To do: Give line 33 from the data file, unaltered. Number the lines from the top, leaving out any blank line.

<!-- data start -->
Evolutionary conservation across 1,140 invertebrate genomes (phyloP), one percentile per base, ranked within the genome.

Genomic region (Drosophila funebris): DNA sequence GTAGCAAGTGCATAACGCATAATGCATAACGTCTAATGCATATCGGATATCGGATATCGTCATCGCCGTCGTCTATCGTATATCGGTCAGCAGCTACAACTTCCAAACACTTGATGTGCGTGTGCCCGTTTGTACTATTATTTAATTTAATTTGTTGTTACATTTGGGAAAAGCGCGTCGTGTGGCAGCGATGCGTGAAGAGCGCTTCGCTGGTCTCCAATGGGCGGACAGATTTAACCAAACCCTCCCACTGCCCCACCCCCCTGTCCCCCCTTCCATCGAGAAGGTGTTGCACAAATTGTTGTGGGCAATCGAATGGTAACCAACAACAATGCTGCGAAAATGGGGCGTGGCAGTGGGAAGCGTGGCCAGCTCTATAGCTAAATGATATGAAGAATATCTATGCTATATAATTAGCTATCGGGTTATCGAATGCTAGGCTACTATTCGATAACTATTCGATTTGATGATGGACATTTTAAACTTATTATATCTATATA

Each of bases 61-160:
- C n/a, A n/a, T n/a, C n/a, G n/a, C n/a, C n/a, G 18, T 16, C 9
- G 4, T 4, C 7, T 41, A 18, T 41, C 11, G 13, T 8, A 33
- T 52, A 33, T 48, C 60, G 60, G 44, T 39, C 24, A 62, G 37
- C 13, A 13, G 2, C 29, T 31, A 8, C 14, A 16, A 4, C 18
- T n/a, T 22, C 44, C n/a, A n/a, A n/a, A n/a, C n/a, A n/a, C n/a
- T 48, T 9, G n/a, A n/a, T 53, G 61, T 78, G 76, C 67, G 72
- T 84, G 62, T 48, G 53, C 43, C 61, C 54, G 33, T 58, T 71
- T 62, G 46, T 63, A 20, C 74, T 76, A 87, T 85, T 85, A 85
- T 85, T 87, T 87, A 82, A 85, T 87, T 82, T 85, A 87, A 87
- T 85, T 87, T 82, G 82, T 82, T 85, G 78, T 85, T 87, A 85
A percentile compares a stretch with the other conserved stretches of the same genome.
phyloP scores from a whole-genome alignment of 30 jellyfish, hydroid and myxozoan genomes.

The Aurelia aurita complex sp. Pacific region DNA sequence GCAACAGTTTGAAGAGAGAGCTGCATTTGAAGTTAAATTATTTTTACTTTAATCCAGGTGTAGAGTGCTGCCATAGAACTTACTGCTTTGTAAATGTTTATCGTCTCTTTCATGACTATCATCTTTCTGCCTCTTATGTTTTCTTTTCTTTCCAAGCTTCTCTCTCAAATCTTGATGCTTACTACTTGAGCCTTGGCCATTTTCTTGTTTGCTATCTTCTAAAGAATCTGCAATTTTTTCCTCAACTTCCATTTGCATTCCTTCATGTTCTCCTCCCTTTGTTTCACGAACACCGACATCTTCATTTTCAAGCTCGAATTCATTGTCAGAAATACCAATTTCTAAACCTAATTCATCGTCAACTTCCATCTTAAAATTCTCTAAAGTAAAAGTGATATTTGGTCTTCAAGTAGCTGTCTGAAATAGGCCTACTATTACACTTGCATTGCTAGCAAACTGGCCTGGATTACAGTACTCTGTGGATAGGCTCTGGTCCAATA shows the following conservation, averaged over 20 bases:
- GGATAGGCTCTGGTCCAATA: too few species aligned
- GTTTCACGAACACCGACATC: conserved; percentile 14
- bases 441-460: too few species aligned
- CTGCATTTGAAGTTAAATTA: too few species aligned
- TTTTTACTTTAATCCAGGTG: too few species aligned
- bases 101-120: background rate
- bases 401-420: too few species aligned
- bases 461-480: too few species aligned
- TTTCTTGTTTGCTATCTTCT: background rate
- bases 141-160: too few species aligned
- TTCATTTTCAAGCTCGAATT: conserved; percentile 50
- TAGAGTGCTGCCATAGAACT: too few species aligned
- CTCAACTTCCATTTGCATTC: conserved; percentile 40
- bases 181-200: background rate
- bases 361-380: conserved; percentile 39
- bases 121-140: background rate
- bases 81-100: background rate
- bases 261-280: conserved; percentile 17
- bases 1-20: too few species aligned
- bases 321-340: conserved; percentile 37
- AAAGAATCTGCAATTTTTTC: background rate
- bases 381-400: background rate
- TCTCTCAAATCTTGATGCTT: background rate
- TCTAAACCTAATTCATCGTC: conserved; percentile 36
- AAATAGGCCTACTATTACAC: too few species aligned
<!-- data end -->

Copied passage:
- bases 81-100: background rate